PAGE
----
Weight is the parameter within a neural network that transforms input data within the network's hidden layers. A neural network is a series of nodes, or neurons. Within each node is a set of inputs, weight, and a bias value. As an input enters the node, it gets multiplied by a weight value and the resulting output is either observed, or passed to the next layer in the neural network.

This raises the question: Do GPL v3’s disclosure requirements extend to neural network weights? We reached out to Heather Meeker for her analysis on the matter.

“The GPL does not speak specifically to the treatment of ML models created for GPL code. The challenge to interpreting GPL for ML applications is that neural network weights exist at the intersection of code and data.
FSF (the Free Software Foundation) has long advanced the position that all code linked into a GPL program is part of the same work of authorship, and therefore the combination is a derivative work and must all be available under GPL. This position has not been thoroughly tested as a matter of law, but it is widely accepted as industry practice.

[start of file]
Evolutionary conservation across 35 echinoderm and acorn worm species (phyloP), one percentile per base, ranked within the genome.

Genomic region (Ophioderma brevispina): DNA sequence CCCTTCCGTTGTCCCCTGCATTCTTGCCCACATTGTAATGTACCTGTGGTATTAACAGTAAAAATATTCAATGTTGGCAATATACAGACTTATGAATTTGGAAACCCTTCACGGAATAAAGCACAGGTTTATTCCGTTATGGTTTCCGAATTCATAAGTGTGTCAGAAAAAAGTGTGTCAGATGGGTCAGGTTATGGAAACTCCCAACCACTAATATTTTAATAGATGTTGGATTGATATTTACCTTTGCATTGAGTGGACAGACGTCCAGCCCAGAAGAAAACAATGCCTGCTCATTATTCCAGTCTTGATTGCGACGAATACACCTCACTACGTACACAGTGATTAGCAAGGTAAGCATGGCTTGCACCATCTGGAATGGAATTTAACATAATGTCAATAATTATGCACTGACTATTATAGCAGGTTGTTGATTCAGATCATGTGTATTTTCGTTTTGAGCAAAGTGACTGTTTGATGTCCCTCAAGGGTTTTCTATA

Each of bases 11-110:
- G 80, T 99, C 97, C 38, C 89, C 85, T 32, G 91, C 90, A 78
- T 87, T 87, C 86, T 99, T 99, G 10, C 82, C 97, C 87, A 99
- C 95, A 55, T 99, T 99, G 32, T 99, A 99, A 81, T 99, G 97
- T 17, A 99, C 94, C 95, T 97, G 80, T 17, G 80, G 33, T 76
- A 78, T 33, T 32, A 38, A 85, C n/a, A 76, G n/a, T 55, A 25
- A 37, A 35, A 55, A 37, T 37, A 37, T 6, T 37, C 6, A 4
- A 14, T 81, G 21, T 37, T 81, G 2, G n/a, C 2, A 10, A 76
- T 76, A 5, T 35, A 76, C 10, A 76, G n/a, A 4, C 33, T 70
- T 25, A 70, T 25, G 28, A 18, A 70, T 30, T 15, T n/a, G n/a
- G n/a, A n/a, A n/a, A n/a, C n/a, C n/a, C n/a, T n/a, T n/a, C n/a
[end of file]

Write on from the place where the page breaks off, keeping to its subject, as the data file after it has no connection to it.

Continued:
However, suggesting that the GPL also covers neural network weights created by or for use with GPL code goes beyond this position. Models and weights are not the same as linked code or libraries. The relationship between GPL code and a model created with it is usually a relationship of software to data — not software to software. Therefore, claiming that GPL code requires resulting models to be licensed under GPL is a tenuous position.
Even the FSF does not seem to support that position, in its FAQs about GPL. The FSF says it is “legally impossible” for the GPL cover the output of GPL programs.” - Heather Meeker

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Question 2: GPL v3 and License Termination

Stockfish vs. ChessBase could also prove an interesting test of another provision in GPL v3: the ability to terminate the license. This goes to the very core of Stockfish’s dispute with ChessBase.

Here’s what Stockfish wrote in its July 20, 2021 blog announcing the lawsuit: